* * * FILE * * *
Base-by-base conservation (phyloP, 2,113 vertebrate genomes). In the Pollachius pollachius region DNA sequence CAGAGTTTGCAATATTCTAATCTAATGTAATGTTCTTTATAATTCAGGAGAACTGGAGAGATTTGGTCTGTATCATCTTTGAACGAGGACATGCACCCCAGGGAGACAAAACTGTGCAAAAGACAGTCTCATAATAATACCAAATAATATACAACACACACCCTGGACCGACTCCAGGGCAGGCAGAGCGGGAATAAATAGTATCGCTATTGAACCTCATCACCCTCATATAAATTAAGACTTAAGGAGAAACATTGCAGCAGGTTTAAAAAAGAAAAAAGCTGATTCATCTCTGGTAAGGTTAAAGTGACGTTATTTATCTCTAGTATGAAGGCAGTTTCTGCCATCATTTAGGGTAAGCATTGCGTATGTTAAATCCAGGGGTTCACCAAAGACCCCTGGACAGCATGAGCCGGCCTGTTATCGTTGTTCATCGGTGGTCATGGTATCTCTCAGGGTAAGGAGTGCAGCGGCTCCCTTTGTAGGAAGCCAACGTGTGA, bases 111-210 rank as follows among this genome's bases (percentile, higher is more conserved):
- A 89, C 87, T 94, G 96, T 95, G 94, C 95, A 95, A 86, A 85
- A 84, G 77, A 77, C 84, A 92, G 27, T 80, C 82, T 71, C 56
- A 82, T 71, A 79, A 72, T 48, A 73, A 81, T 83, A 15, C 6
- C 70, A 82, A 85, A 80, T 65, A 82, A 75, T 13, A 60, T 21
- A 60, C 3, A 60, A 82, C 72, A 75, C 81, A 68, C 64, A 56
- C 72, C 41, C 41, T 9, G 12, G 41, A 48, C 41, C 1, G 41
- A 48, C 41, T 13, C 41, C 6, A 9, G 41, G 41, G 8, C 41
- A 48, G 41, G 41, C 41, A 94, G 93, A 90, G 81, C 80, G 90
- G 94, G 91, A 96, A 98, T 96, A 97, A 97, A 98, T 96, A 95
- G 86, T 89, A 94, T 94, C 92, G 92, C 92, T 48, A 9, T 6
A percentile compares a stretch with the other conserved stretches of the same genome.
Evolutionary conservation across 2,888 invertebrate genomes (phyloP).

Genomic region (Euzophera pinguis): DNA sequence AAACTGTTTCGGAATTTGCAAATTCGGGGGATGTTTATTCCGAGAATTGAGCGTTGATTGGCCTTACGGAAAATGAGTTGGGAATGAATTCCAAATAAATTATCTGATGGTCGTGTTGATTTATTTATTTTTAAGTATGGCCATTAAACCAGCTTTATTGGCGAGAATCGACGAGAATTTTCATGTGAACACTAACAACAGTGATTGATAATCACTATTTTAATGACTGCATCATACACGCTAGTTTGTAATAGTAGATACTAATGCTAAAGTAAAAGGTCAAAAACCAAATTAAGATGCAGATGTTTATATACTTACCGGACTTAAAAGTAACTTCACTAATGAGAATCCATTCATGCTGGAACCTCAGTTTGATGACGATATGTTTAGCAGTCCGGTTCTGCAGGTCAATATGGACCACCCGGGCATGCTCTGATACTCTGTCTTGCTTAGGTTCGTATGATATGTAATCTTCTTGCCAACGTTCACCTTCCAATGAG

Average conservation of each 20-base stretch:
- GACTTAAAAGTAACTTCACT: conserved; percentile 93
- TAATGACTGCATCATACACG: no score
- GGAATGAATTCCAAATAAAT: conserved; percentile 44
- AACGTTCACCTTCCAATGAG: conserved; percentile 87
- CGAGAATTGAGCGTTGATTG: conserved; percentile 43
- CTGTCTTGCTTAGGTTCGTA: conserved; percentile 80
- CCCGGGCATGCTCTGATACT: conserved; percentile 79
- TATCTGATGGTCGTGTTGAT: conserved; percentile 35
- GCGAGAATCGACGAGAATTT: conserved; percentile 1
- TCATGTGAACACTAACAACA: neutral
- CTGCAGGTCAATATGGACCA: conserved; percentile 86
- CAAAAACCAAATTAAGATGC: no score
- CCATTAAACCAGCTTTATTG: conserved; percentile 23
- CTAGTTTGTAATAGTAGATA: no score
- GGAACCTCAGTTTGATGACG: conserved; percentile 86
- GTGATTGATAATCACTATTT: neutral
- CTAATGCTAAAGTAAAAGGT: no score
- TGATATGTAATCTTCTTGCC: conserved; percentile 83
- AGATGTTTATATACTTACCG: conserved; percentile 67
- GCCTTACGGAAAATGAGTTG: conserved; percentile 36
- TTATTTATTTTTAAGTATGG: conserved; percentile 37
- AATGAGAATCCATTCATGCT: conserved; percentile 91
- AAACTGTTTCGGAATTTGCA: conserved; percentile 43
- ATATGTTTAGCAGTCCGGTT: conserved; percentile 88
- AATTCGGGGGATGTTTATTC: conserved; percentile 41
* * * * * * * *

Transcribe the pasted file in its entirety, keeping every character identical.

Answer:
Base-by-base conservation (phyloP, 2,113 vertebrate genomes). In the Pollachius pollachius region DNA sequence CAGAGTTTGCAATATTCTAATCTAATGTAATGTTCTTTATAATTCAGGAGAACTGGAGAGATTTGGTCTGTATCATCTTTGAACGAGGACATGCACCCCAGGGAGACAAAACTGTGCAAAAGACAGTCTCATAATAATACCAAATAATATACAACACACACCCTGGACCGACTCCAGGGCAGGCAGAGCGGGAATAAATAGTATCGCTATTGAACCTCATCACCCTCATATAAATTAAGACTTAAGGAGAAACATTGCAGCAGGTTTAAAAAAGAAAAAAGCTGATTCATCTCTGGTAAGGTTAAAGTGACGTTATTTATCTCTAGTATGAAGGCAGTTTCTGCCATCATTTAGGGTAAGCATTGCGTATGTTAAATCCAGGGGTTCACCAAAGACCCCTGGACAGCATGAGCCGGCCTGTTATCGTTGTTCATCGGTGGTCATGGTATCTCTCAGGGTAAGGAGTGCAGCGGCTCCCTTTGTAGGAAGCCAACGTGTGA, bases 111-210 rank as follows among this genome's bases (percentile, higher is more conserved):
- A 89, C 87, T 94, G 96, T 95, G 94, C 95, A 95, A 86, A 85
- A 84, G 77, A 77, C 84, A 92, G 27, T 80, C 82, T 71, C 56
- A 82, T 71, A 79, A 72, T 48, A 73, A 81, T 83, A 15, C 6
- C 70, A 82, A 85, A 80, T 65, A 82, A 75, T 13, A 60, T 21
- A 60, C 3, A 60, A 82, C 72, A 75, C 81, A 68, C 64, A 56
- C 72, C 41, C 41, T 9, G 12, G 41, A 48, C 41, C 1, G 41
- A 48, C 41, T 13, C 41, C 6, A 9, G 41, G 41, G 8, C 41
- A 48, G 41, G 41, C 41, A 94, G 93, A 90, G 81, C 80, G 90
- G 94, G 91, A 96, A 98, T 96, A 97, A 97, A 98, T 96, A 95
- G 86, T 89, A 94, T 94, C 92, G 92, C 92, T 48, A 9, T 6
A percentile compares a stretch with the other conserved stretches of the same genome.
Evolutionary conservation across 2,888 invertebrate genomes (phyloP).

Genomic region (Euzophera pinguis): DNA sequence AAACTGTTTCGGAATTTGCAAATTCGGGGGATGTTTATTCCGAGAATTGAGCGTTGATTGGCCTTACGGAAAATGAGTTGGGAATGAATTCCAAATAAATTATCTGATGGTCGTGTTGATTTATTTATTTTTAAGTATGGCCATTAAACCAGCTTTATTGGCGAGAATCGACGAGAATTTTCATGTGAACACTAACAACAGTGATTGATAATCACTATTTTAATGACTGCATCATACACGCTAGTTTGTAATAGTAGATACTAATGCTAAAGTAAAAGGTCAAAAACCAAATTAAGATGCAGATGTTTATATACTTACCGGACTTAAAAGTAACTTCACTAATGAGAATCCATTCATGCTGGAACCTCAGTTTGATGACGATATGTTTAGCAGTCCGGTTCTGCAGGTCAATATGGACCACCCGGGCATGCTCTGATACTCTGTCTTGCTTAGGTTCGTATGATATGTAATCTTCTTGCCAACGTTCACCTTCCAATGAG

Average conservation of each 20-base stretch:
- GACTTAAAAGTAACTTCACT: conserved; percentile 93
- TAATGACTGCATCATACACG: no score
- GGAATGAATTCCAAATAAAT: conserved; percentile 44
- AACGTTCACCTTCCAATGAG: conserved; percentile 87
- CGAGAATTGAGCGTTGATTG: conserved; percentile 43
- CTGTCTTGCTTAGGTTCGTA: conserved; percentile 80
- CCCGGGCATGCTCTGATACT: conserved; percentile 79
- TATCTGATGGTCGTGTTGAT: conserved; percentile 35
- GCGAGAATCGACGAGAATTT: conserved; percentile 1
- TCATGTGAACACTAACAACA: neutral
- CTGCAGGTCAATATGGACCA: conserved; percentile 86
- CAAAAACCAAATTAAGATGC: no score
- CCATTAAACCAGCTTTATTG: conserved; percentile 23
- CTAGTTTGTAATAGTAGATA: no score
- GGAACCTCAGTTTGATGACG: conserved; percentile 86
- GTGATTGATAATCACTATTT: neutral
- CTAATGCTAAAGTAAAAGGT: no score
- TGATATGTAATCTTCTTGCC: conserved; percentile 83
- AGATGTTTATATACTTACCG: conserved; percentile 67
- GCCTTACGGAAAATGAGTTG: conserved; percentile 36
- TTATTTATTTTTAAGTATGG: conserved; percentile 37
- AATGAGAATCCATTCATGCT: conserved; percentile 91
- AAACTGTTTCGGAATTTGCA: conserved; percentile 43
- ATATGTTTAGCAGTCCGGTT: conserved; percentile 88
- AATTCGGGGGATGTTTATTC: conserved; percentile 41